Pope Francis has asked the treasurers of the thousands of Catholic religious orders around the world to meet in Rome this weekend to discuss how they can use their orders’ financial assets “for the service of humanity.”
The first-of-its-kind summit puts an unusual focus on the wealth of the orders. Last fall Francis pointedly asked leaders of religious orders to reevaluate management of their assets, especially empty monasteries and convents which in recent years have frequently been turned over to non-religious pursuits, such as hotels and restaurants.
The event, to be held near the Vatican March 8-9, has not been announced publicly but is expected to draw hundreds of representatives of the estimated 900,000 men and women religious globally. It is to have 15 talks on issues ranging from the use of church property, to financial debts, to economic solidarity.
“The economy often plays a defining role in human history and in religious history, and particularly in the culture of this present day,” states a letter sent from the Vatican’s Congregation for Religious to superiors of orders around the world announcing the meeting.
“On the one hand, within this culture, religious men and women are almost induced or forced to be involved in the mechanisms of the laws of modern economics,” the letter continues. “On the other hand they are aware that they can run the risk of losing their true identity.”
The letter, dated Jan. 1, is signed by Archbishop Jose Rodriguez Carballo, the secretary of the congregation, known formally as the Congregation for Institutes of Consecrated Life and Societies of Apostolic Life.
The letter — sent in Italian, English, and Spanish, depending on the working languages of the separate orders — states in bold type that the meeting was “requested by the Holy Father.”
While the meeting has not been made public, NCR obtained copies of the announcement letter and the schedule of the event, which is titled: “The management of the ecclesiastical goods of Institutes of Consecrated Life and Societies of Apostolic Life, for the service of humanity and for the mission of the Church.”
Although it is unknown how many treasurers are coming to Rome for the event, one religious order member expecting to take part said on background that the congregation had to close registration for the meeting because of space concerns.
A member of another religious order said the invitation to the event was sent to treasurers of religious orders worldwide, which the member called unusual as normally invitees for such an event would be limited to religious orders based in Rome.
Included among 19 speakers at the event are three from the U.S.: Dominican Sr. Peggy Ann Martin, senior vice president for sponsorship and governance for Denver-based Catholic Health Initiatives; Kerry Robinson, executive director of the National Leadership Roundtable on Church Management; and Indianapolis Archbishop Joseph Tobin, a member of the Redemptorist order.
Tobin, who preceded Carballo as secretary of the Vatican congregation from 2010-12, is to speak Sunday on “The charism and goods of an institute and their relationship to the local church.”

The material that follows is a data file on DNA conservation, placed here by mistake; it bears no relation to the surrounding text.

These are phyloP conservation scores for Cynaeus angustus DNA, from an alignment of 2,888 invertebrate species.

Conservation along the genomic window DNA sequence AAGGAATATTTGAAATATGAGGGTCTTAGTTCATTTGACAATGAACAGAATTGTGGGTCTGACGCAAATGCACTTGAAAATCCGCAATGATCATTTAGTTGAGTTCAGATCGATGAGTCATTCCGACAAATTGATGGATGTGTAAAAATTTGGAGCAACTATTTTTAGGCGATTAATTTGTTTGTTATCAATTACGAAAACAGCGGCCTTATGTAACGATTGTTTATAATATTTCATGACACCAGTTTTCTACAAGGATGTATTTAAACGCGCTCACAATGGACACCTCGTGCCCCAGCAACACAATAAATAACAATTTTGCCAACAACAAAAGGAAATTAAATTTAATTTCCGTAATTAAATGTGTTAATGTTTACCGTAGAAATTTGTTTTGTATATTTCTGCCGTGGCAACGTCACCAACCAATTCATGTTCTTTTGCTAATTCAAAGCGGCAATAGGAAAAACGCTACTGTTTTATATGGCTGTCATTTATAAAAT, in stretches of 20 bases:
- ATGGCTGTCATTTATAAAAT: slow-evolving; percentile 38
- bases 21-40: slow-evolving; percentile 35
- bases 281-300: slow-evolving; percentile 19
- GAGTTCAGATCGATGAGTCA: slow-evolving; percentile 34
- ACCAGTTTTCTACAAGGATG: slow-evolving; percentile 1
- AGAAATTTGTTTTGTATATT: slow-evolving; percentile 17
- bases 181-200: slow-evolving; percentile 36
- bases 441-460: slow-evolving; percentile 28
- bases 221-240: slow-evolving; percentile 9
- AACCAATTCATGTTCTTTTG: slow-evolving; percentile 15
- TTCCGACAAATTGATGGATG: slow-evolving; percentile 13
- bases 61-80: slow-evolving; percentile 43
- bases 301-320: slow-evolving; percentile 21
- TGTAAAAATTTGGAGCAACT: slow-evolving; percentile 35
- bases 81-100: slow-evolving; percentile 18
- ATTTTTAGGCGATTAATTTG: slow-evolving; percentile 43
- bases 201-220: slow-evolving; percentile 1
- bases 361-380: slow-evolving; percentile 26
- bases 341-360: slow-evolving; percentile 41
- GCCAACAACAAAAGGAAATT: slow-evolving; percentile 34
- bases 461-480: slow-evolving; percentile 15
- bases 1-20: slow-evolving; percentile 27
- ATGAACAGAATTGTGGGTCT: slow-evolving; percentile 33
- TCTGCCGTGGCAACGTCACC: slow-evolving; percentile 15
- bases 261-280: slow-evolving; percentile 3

Francis has critiqued the global economic system numerous times during his papacy, even questioning the capitalist system altogether in his apostolic exhortation Evangelii Gaudium (“The Joy of the Gospel”).
Mentioning specifically “trickle-down theories,” the pope wrote in the exhortation that such theories express “a crude and naïve trust in the goodness of those wielding economic power and in the sacralized workings of the prevailing economic system.”
Speaking at an assistance center for foreign refugees in Italy in September, Francis called on religious orders specifically to reevaluate their asset management.
“Empty convents do not serve the church so that they can be turned into hotels for earning money,” Francis, a member of the Jesuit religious order, said then. “Empty convents are not ours, they are for the flesh of Christ, who are the refugees.”
Among other presentations listed for the Vatican event:
• “Church property and its purpose,” according to canon law: Jesuit Fr. Yuji Sugawara, dean of the faculty of canon law at the Pontifical Gregorian University;
• “Charity, justice, and legality. The assets of Institutes and orders:” Dominican Fr. Miroslav Konštanc Adam, rector of the Pontifical University of Saint Thomas Aquinas, commonly known as the Angelicum;
• “Relationship between the service of authority and the service of the economy, in the good management of the institute:” Br. Álvaro Rodríguez Echeverría, head of the De La Salle Christian Brothers;
• “The missionary project and economic choices:” Sr. Yvonne Reungoat, superior general of the Figlie di Maria Ausiliatrice;
• “Towards a prophetic, communional economy with solidarity:” Sr. Evelyne Franc, superior general of the Daughters of Divine Charity.
Among others taking part in the event: Cardinal João Braz de Aviz, head of the Vatican congregation; Jesuit Fr. Adolfo Nicolás, the head of the Jesuits; Msgr. Alberto Perlasca, an official at the Vatican’s secretariat of state; and Marco Impagliazzo, president of the Comunità di Sant’Egidio.
Martin is to speak Saturday on advantages and disadvantages for institutes of having ministries recognized as a “public juridic person,” a formal arrangement that allows religious order ministries such as healthcare to be ultimately overseen by the Vatican and not individual orders.
The weekend meeting is to occur with simultaneous translation in Italian, English, and Spanish.